Chief Nenguwo a polygamist quickly accepted Methodism in his area and this was followed by the establishment of Nenguwo Mission (now Waddilove Mission) through the tutelage of Rev John White. Waddilove in Mashonaland East and Tegwani Mission in Plumtree became training centres for Methodist work. Teacher training was started at these two centres followed by Kwenda Mission deeper in the heart of the country. A nursing school and an Agricultural College were also established at Waddilove. Soon a school of theology was established there again where evangelists were trained both to teach and to preach.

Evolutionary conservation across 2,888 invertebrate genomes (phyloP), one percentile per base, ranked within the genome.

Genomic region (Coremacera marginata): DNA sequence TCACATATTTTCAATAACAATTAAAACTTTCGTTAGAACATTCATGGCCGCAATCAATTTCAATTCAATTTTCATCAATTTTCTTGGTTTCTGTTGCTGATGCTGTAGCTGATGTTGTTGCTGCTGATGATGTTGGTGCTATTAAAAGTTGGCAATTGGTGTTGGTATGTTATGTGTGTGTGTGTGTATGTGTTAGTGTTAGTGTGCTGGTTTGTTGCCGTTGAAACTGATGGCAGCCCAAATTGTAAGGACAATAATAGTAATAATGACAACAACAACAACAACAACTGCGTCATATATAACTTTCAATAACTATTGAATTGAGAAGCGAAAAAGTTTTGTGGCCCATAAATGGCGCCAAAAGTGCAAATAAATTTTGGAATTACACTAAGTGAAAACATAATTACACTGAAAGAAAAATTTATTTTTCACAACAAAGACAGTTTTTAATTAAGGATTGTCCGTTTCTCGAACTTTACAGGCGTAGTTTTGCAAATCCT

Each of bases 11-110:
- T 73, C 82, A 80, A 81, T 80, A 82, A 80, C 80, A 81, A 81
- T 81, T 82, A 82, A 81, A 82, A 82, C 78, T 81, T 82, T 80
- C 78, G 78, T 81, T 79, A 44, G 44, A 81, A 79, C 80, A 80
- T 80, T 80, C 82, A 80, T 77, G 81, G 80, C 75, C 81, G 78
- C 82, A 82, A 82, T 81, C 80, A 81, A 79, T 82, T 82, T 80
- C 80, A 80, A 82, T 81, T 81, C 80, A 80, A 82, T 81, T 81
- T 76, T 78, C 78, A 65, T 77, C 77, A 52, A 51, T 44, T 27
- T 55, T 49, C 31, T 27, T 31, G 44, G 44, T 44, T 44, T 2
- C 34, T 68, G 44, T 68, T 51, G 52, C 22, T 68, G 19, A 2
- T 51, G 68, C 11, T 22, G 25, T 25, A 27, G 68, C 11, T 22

Those who later offered for ministry were trained at Waddilove. A martyr in the name of Rev Job Mamukwa also came through this institution. He volunteered to go to Binga where he died of malaria in the 50s. Training of ministers moved to Epworth at Epworth Theological College in 1954. This was done to train ministers close to Harare and also in association with the newly opened University of Rhodesia then. Two years later the United Methodists joined Epworth Theological College. To date, in the spirit of ecumenism, eight (8) denominations own the College under a new name, United Theological College (UTC). UTC is run by this consortium of Churches and trains ministers of religion even from other denominations who do not belong to the 8. Lay people from across the denominations are now offered a two year University of Zimbabwe Diploma in Religious Studies (DRS) which is taught at UTC. The graduates teach in Secondary schools and others do social work, etc, after completion. This year UTC has introduced a Bachelors degree, B.TH honours for ministers in training.